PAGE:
1959 Harmony-made Silvertone 1420 Semihollow Electric Guitar

These old Harmony Stratotone-style boxes look like solidbody slabs, but when you pick them up you realize they have Danelectro-style semihollow construction which makes them lightweight and fun. It also gives them more of that fundamental, chunky, rootsy sound, too.

Because these were mass-market guitars, "from the factory" they're a little underwhelming -- the wiring is a little finicky, the frets are often installed a little uneven in height, and they simply need a bit of love to make them work the way you'd want them to. They're undeniably cool right off the bat, though, with their low-brow stylish looks and gutsy DeArmond pickups. Once they're fully-serviced, however, these things just crank it in so many good ways that you start wondering about the price-tags on fancier gear.

A friend brought this in for consignment and I thought it would be a nice, easy, almost-done-with-the-day project to get to, but of course it needed a little more thought than that. Work included fret seating and a level/dress, a ton of cleaning to the wiring (all the pots were entirely seized), an additional ground wire to the tailpiece, shielding for the pickguard and wiring cavity, removal of extraneous resistors (apparently to mellow the tone which = eww) in the circuit, general cleaning, a new rosewood saddle/bridge topper with compensation for regular (unwound-G) electric strings, a vintage-style strap button install at the shoulder, side dots install, and a good setup.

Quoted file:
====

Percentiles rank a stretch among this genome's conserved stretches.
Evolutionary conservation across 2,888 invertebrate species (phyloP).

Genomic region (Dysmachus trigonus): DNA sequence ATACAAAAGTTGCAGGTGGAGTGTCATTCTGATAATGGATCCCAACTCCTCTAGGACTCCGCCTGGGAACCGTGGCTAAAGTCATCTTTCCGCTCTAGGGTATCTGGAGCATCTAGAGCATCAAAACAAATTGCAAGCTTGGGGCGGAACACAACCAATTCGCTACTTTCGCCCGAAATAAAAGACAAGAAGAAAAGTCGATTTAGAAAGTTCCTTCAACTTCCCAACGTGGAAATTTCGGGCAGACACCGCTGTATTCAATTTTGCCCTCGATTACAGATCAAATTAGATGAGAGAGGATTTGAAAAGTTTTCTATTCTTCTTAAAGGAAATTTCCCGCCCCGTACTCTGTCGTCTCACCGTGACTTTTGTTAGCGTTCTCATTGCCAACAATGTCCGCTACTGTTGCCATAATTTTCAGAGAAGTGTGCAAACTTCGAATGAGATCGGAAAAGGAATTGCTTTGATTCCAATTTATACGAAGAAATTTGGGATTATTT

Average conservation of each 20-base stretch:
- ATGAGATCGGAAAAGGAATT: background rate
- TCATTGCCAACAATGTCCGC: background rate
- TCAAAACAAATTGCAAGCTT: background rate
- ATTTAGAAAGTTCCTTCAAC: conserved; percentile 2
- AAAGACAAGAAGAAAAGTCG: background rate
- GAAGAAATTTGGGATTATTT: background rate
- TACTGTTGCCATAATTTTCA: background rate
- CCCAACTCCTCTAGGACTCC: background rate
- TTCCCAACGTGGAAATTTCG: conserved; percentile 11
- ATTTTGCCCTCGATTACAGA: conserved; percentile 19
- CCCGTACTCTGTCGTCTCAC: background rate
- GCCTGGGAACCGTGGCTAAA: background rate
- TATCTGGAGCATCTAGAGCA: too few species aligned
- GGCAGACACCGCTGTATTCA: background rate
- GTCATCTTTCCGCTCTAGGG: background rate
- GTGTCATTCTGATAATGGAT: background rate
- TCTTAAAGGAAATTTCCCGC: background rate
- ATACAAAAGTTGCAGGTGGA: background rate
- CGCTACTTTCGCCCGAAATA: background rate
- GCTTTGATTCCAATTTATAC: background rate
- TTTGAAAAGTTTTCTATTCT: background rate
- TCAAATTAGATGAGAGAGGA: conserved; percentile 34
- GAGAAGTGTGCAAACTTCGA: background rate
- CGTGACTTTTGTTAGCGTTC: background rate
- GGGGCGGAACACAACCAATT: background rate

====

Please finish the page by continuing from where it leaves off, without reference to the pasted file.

It's currently wearing 46w-10 strings and has a ballsy, bluesy tone. The neck is straight and it plays with spot-on 1/16" action at the 12th fret. Everything is original save the replacement bridge top (which is a 1950s modified Kay saddle), the extra strap button, the side dots, and the shielding and bridge ground.

Specs are: 24 1/8" scale, 1 3/4" nut width, 1 1/2" string spacing at the nut, 1 3/4" spacing at the bridge, 13 1/8" lower bout, 9 1/4" upper bout, and 1 7/8" side depth.

Materials are: poplar body cores and bridge block with ply birch (I believe) top, back, and sides. The neck is poplar with a non-adjustable rod in it. The bridge base and fretboard are ebonized maple while the bridge topper/saddle is rosewood.

Note the original bone nut.

The fretboard has about a 12" radius to it and small-to-medium frets.

I jacked both of the pickups up a little closer to the strings with ~1/16" shims.

Note the full compensation at the bridge for regular 3-wound, 3-plain stringing. I also added a couple of screws (identical to the other Harmony hardware) from the bridge base into the body to keep the bridge in its proper spot for good intonation.

Note also that the little "hook" of the pickguard next to the bridge has a small crack in it. It's not obvious but it was repaired in the past with some sort of glue and came undone when I took the guard off of the top to shield it and clean-up the wiring.

I love those cupcake knobs!